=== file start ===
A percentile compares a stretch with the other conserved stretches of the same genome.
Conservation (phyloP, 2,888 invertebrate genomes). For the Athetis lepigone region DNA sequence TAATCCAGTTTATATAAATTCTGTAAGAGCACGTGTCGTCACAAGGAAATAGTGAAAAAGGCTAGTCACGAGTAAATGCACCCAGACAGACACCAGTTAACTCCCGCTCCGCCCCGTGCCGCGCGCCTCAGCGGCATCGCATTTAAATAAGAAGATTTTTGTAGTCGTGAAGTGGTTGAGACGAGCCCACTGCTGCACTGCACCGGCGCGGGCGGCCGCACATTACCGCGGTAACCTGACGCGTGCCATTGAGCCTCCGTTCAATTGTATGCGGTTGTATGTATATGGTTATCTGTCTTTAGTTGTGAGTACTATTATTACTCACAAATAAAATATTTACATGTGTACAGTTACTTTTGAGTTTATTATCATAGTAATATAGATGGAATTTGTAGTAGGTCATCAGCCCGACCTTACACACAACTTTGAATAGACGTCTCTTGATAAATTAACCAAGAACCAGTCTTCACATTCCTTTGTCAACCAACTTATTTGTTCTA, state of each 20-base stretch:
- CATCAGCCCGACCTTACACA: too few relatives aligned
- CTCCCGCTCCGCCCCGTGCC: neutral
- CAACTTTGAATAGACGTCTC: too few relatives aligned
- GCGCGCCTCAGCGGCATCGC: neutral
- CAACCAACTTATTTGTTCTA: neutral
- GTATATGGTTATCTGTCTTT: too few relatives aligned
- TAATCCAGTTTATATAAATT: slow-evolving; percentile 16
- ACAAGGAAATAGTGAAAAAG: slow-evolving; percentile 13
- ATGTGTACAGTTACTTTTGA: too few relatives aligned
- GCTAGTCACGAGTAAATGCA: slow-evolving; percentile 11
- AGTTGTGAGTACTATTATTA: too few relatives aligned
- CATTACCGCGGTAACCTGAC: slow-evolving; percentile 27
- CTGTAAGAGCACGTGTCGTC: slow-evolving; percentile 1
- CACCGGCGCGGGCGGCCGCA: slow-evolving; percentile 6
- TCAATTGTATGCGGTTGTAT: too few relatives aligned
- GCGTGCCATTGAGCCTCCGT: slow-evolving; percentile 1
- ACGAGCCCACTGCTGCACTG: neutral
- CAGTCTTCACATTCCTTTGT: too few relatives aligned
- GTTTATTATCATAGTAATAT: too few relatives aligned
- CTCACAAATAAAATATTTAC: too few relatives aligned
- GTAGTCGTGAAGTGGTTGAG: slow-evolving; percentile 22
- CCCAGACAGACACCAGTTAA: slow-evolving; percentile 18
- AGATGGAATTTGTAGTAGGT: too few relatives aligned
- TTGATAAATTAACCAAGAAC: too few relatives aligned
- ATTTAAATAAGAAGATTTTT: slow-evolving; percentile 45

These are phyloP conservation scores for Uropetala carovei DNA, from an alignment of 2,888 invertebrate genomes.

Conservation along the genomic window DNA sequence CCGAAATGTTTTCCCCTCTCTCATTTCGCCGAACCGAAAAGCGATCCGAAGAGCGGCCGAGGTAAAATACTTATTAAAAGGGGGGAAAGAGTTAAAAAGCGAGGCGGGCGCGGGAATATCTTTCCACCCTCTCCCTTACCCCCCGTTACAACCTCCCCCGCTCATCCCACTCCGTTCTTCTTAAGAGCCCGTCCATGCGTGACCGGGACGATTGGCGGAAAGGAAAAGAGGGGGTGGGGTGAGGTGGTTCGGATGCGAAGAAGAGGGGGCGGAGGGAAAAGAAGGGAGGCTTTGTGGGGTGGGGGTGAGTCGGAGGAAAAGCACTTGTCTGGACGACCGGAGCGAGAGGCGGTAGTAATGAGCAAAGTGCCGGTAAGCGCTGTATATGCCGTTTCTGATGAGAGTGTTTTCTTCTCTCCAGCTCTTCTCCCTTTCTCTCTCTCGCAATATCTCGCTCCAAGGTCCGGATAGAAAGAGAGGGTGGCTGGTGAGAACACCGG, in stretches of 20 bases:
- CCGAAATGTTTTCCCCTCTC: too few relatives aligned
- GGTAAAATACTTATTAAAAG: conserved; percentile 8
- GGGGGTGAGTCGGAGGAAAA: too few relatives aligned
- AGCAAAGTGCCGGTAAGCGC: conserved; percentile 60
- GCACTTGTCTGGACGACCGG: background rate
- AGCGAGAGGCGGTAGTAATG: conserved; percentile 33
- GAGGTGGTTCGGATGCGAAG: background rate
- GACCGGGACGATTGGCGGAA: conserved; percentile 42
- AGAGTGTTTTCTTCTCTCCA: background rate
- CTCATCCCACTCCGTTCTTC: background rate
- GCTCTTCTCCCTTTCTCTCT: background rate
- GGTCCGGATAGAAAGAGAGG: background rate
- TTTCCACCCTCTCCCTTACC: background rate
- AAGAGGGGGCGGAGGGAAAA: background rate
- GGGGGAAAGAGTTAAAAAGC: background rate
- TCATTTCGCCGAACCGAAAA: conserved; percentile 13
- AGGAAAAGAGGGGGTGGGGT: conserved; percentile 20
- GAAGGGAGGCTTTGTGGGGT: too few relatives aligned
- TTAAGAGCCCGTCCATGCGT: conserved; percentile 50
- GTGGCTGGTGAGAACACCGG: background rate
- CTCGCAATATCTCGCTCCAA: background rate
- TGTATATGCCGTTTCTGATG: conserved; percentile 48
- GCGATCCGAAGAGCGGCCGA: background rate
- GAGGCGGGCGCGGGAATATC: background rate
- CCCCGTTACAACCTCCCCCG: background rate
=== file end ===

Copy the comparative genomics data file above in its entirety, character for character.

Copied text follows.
A percentile compares a stretch with the other conserved stretches of the same genome.
Conservation (phyloP, 2,888 invertebrate genomes). For the Athetis lepigone region DNA sequence TAATCCAGTTTATATAAATTCTGTAAGAGCACGTGTCGTCACAAGGAAATAGTGAAAAAGGCTAGTCACGAGTAAATGCACCCAGACAGACACCAGTTAACTCCCGCTCCGCCCCGTGCCGCGCGCCTCAGCGGCATCGCATTTAAATAAGAAGATTTTTGTAGTCGTGAAGTGGTTGAGACGAGCCCACTGCTGCACTGCACCGGCGCGGGCGGCCGCACATTACCGCGGTAACCTGACGCGTGCCATTGAGCCTCCGTTCAATTGTATGCGGTTGTATGTATATGGTTATCTGTCTTTAGTTGTGAGTACTATTATTACTCACAAATAAAATATTTACATGTGTACAGTTACTTTTGAGTTTATTATCATAGTAATATAGATGGAATTTGTAGTAGGTCATCAGCCCGACCTTACACACAACTTTGAATAGACGTCTCTTGATAAATTAACCAAGAACCAGTCTTCACATTCCTTTGTCAACCAACTTATTTGTTCTA, state of each 20-base stretch:
- CATCAGCCCGACCTTACACA: too few relatives aligned
- CTCCCGCTCCGCCCCGTGCC: neutral
- CAACTTTGAATAGACGTCTC: too few relatives aligned
- GCGCGCCTCAGCGGCATCGC: neutral
- CAACCAACTTATTTGTTCTA: neutral
- GTATATGGTTATCTGTCTTT: too few relatives aligned
- TAATCCAGTTTATATAAATT: slow-evolving; percentile 16
- ACAAGGAAATAGTGAAAAAG: slow-evolving; percentile 13
- ATGTGTACAGTTACTTTTGA: too few relatives aligned
- GCTAGTCACGAGTAAATGCA: slow-evolving; percentile 11
- AGTTGTGAGTACTATTATTA: too few relatives aligned
- CATTACCGCGGTAACCTGAC: slow-evolving; percentile 27
- CTGTAAGAGCACGTGTCGTC: slow-evolving; percentile 1
- CACCGGCGCGGGCGGCCGCA: slow-evolving; percentile 6
- TCAATTGTATGCGGTTGTAT: too few relatives aligned
- GCGTGCCATTGAGCCTCCGT: slow-evolving; percentile 1
- ACGAGCCCACTGCTGCACTG: neutral
- CAGTCTTCACATTCCTTTGT: too few relatives aligned
- GTTTATTATCATAGTAATAT: too few relatives aligned
- CTCACAAATAAAATATTTAC: too few relatives aligned
- GTAGTCGTGAAGTGGTTGAG: slow-evolving; percentile 22
- CCCAGACAGACACCAGTTAA: slow-evolving; percentile 18
- AGATGGAATTTGTAGTAGGT: too few relatives aligned
- TTGATAAATTAACCAAGAAC: too few relatives aligned
- ATTTAAATAAGAAGATTTTT: slow-evolving; percentile 45

These are phyloP conservation scores for Uropetala carovei DNA, from an alignment of 2,888 invertebrate genomes.

Conservation along the genomic window DNA sequence CCGAAATGTTTTCCCCTCTCTCATTTCGCCGAACCGAAAAGCGATCCGAAGAGCGGCCGAGGTAAAATACTTATTAAAAGGGGGGAAAGAGTTAAAAAGCGAGGCGGGCGCGGGAATATCTTTCCACCCTCTCCCTTACCCCCCGTTACAACCTCCCCCGCTCATCCCACTCCGTTCTTCTTAAGAGCCCGTCCATGCGTGACCGGGACGATTGGCGGAAAGGAAAAGAGGGGGTGGGGTGAGGTGGTTCGGATGCGAAGAAGAGGGGGCGGAGGGAAAAGAAGGGAGGCTTTGTGGGGTGGGGGTGAGTCGGAGGAAAAGCACTTGTCTGGACGACCGGAGCGAGAGGCGGTAGTAATGAGCAAAGTGCCGGTAAGCGCTGTATATGCCGTTTCTGATGAGAGTGTTTTCTTCTCTCCAGCTCTTCTCCCTTTCTCTCTCTCGCAATATCTCGCTCCAAGGTCCGGATAGAAAGAGAGGGTGGCTGGTGAGAACACCGG, in stretches of 20 bases:
- CCGAAATGTTTTCCCCTCTC: too few relatives aligned
- GGTAAAATACTTATTAAAAG: conserved; percentile 8
- GGGGGTGAGTCGGAGGAAAA: too few relatives aligned
- AGCAAAGTGCCGGTAAGCGC: conserved; percentile 60
- GCACTTGTCTGGACGACCGG: background rate
- AGCGAGAGGCGGTAGTAATG: conserved; percentile 33
- GAGGTGGTTCGGATGCGAAG: background rate
- GACCGGGACGATTGGCGGAA: conserved; percentile 42
- AGAGTGTTTTCTTCTCTCCA: background rate
- CTCATCCCACTCCGTTCTTC: background rate
- GCTCTTCTCCCTTTCTCTCT: background rate
- GGTCCGGATAGAAAGAGAGG: background rate
- TTTCCACCCTCTCCCTTACC: background rate
- AAGAGGGGGCGGAGGGAAAA: background rate
- GGGGGAAAGAGTTAAAAAGC: background rate
- TCATTTCGCCGAACCGAAAA: conserved; percentile 13
- AGGAAAAGAGGGGGTGGGGT: conserved; percentile 20
- GAAGGGAGGCTTTGTGGGGT: too few relatives aligned
- TTAAGAGCCCGTCCATGCGT: conserved; percentile 50
- GTGGCTGGTGAGAACACCGG: background rate
- CTCGCAATATCTCGCTCCAA: background rate
- TGTATATGCCGTTTCTGATG: conserved; percentile 48
- GCGATCCGAAGAGCGGCCGA: background rate
- GAGGCGGGCGCGGGAATATC: background rate
- CCCCGTTACAACCTCCCCCG: background rate